Marion Grace Woolley

 

 

Marion Grace Woolley studied at the British Record Industry Trust  (BRIT) School of Performing Arts, Croydon. After obtaining an MA in Language & Communication Research from the University of Cardiff, she declared that she'd had enough of academia and decided to run away to Africa. 

Balancing her creative impulses with a career in International Development, she worked and travelled across Africa, Australia, Armenia, and a few other places beginning with 'A'. In 2009, Marion helped to oversee the publication of the first Dictionary of Amarenga y'Ikinyarwanda(Rwandan Sign Language). A project of which she was immensely proud to have been a part. 

The same year, Marion was shortlisted for the Luke Bitmead Bursary for New Writers. She is anassociate member of the Society of Authors and a founding member of Nushu.

 

 

Angorichina is a tuberculosis sanatorium nestled deep within the Flinders Ranges of South Australia. The year is 1932, and a cure for this deadly disease has yet to be found.

 A group of unlikely people find themselves thrown together. It isn’t always easy to keep smiling whilst balancing precariously between the secrets and shadows of former lives. From the trenches of Gallipoli to a burning house on the Ceduna coast, everybody has got their cross to bear. When a new patient arrives from the north, life at the station is set to change. Laura’s straightforward presence shakes the foundations of unwritten rules. Sullen Charlotte finds herself reluctant to relinquish her prejudice towards the girl, whilst Joe is confounded by the young woman’s uncanny understanding of the male mind. It is Heath who falls hardest for her, blindly trusting the one person he knows least about. Sean, a man careless of anyone’s feelings, finds himself surprisingly concerned for his young friend. At the mercy of the conceited Dr. Hegarty and the crude medical apparatus of the time, each patient must confront their own past whilst looking to an uncertain future.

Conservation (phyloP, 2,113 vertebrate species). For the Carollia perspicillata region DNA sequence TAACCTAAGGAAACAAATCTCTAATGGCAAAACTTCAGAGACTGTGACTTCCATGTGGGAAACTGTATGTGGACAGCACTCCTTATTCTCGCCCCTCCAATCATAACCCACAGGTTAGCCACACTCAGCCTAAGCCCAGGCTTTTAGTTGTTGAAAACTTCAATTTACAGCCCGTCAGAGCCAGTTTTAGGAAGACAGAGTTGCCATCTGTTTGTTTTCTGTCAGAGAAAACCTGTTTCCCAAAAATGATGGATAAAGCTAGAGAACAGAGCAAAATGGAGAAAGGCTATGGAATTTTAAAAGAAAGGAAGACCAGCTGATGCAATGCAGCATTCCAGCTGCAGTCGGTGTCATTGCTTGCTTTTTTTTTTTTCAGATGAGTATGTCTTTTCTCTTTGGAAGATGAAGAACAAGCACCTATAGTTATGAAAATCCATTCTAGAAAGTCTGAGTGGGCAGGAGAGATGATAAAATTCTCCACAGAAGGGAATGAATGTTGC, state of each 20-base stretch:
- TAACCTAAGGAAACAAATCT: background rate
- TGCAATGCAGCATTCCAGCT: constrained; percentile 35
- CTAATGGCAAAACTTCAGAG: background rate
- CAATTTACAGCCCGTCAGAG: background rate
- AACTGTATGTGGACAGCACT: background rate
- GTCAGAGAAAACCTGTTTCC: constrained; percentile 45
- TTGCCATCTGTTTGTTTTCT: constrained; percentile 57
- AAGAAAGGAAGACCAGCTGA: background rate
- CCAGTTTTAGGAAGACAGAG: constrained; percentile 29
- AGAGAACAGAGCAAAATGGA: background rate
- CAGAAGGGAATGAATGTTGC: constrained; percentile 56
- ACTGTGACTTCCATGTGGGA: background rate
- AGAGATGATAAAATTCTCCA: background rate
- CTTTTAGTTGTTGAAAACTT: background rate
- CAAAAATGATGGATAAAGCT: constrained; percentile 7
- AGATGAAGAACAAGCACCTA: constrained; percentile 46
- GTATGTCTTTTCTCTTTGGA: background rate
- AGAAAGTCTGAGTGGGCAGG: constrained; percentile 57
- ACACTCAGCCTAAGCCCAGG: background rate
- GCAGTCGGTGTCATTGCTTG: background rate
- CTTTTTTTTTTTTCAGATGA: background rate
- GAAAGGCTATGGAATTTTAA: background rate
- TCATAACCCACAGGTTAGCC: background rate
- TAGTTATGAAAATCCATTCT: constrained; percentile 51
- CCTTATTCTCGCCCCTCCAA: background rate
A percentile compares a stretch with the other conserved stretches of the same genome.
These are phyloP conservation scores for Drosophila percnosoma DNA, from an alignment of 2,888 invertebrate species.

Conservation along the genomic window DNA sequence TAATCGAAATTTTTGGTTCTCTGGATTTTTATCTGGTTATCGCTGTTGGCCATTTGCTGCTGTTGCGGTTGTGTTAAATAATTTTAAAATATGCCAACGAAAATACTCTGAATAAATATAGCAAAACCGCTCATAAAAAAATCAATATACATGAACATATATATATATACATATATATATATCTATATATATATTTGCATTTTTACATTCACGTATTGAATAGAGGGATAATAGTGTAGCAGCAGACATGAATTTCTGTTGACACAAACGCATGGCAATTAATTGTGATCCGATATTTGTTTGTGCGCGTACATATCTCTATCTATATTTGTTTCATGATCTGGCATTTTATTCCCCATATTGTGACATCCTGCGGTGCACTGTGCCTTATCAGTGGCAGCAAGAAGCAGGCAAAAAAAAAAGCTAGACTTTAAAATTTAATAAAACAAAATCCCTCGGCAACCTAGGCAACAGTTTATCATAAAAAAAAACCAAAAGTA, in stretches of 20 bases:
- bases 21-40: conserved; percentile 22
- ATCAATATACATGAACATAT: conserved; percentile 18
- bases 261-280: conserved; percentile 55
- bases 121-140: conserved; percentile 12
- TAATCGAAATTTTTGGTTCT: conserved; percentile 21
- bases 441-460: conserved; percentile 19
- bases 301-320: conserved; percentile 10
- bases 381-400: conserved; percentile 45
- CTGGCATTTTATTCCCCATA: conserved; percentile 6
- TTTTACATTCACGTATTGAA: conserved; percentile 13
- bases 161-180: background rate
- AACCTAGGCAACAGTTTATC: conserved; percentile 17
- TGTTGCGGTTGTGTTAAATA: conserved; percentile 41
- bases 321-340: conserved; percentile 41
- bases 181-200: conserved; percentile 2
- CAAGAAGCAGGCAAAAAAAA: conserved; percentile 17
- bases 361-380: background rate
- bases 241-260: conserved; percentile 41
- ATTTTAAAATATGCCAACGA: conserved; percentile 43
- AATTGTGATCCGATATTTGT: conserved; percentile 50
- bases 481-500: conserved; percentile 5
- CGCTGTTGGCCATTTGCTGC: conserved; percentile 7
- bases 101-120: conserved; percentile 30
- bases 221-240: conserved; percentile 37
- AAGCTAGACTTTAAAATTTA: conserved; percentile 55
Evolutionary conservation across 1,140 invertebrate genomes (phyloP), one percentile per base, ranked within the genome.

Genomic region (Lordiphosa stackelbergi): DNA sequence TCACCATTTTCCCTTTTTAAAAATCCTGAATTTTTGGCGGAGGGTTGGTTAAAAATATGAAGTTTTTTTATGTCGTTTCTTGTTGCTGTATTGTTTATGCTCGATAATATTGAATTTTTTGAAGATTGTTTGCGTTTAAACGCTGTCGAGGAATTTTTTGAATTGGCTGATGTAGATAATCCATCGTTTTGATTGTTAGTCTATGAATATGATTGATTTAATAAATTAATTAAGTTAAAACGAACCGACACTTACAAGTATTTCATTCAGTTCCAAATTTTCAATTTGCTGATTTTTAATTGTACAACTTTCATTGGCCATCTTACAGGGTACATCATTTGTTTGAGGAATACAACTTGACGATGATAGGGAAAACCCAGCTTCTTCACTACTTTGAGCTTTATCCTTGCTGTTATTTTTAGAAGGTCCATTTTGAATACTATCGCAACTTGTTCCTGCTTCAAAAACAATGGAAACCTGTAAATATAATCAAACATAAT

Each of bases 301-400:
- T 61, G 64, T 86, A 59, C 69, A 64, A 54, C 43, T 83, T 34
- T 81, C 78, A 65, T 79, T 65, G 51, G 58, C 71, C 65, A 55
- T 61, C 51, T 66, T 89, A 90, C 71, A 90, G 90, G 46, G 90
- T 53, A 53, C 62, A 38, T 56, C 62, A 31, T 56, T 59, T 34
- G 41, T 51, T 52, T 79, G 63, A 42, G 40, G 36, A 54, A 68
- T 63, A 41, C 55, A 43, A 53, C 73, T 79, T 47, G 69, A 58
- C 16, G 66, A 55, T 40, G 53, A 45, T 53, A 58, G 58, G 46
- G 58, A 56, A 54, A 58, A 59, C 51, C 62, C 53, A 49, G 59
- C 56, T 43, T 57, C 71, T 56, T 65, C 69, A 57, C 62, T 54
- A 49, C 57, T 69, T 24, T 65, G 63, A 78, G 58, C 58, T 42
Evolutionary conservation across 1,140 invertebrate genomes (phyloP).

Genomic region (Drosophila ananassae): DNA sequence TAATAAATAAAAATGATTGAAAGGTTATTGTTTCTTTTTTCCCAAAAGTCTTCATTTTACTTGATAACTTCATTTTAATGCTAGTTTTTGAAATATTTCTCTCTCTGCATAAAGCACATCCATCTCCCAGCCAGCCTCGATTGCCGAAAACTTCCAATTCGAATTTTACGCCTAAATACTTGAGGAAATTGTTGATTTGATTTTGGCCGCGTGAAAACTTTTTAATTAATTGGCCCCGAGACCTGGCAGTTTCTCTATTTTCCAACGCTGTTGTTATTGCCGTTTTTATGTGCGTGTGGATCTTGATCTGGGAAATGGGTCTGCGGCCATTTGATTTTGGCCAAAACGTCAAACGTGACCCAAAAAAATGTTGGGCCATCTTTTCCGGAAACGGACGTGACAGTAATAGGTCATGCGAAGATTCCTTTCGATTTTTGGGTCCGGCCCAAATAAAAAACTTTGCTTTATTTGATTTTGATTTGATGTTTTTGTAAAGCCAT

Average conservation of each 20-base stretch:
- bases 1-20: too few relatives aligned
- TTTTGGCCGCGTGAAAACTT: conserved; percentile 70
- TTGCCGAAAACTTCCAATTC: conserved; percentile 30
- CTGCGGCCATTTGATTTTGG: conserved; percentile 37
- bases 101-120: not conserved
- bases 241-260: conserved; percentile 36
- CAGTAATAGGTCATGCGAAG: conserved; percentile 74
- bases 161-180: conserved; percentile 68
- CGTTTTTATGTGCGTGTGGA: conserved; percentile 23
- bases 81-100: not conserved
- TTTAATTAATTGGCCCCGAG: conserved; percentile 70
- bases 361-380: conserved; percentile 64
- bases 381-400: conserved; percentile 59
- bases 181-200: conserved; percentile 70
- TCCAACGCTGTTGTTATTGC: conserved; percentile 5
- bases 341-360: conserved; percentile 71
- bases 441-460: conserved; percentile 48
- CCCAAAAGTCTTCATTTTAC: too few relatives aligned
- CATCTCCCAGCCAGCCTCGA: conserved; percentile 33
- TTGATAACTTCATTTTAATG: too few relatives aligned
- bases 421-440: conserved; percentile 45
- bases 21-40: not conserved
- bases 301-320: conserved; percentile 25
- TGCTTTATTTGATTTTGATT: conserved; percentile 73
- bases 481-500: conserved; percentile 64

Angorichina is a story about the extremities of human emotion, about love, loss and redemption. The friendships formed within its walls will endure a lifetime. 

Phoebe Gelber’s life is pretty much planned out. She’s going to marry her long-term boyfriend Mark. They will have children together and live happily ever after.  

Until Mark unceremoniously shatters her dreams in a cubical of the women’s toilets after a boozy night out. Life and sanity on the rocks, Phoebe is thrown into turmoil when she meets dishy George McCally. A whole new world opens up to her, one that will challenge both her own prejudices and those of the people around her.

Is love ever enough to overcome a lifetime of conditioning? Orla, Phoebe’s best friend since childhood, doesn’t seem to think so. Their longstanding friendship is in danger of collapsing under the strain of intolerance. Meanwhile, ex-boyfriend Mark turns up on her doorstep with a drughabit and a change of attitude. Phoebe sees a side of him she never knew before. The death of a mutual friend causes everyone to evaluate existing and new relationships. While some strengthen, others cease to exist.

Ultimately, it is up to Phoebe to follow her heart and take a bravestep towards an unconventional future.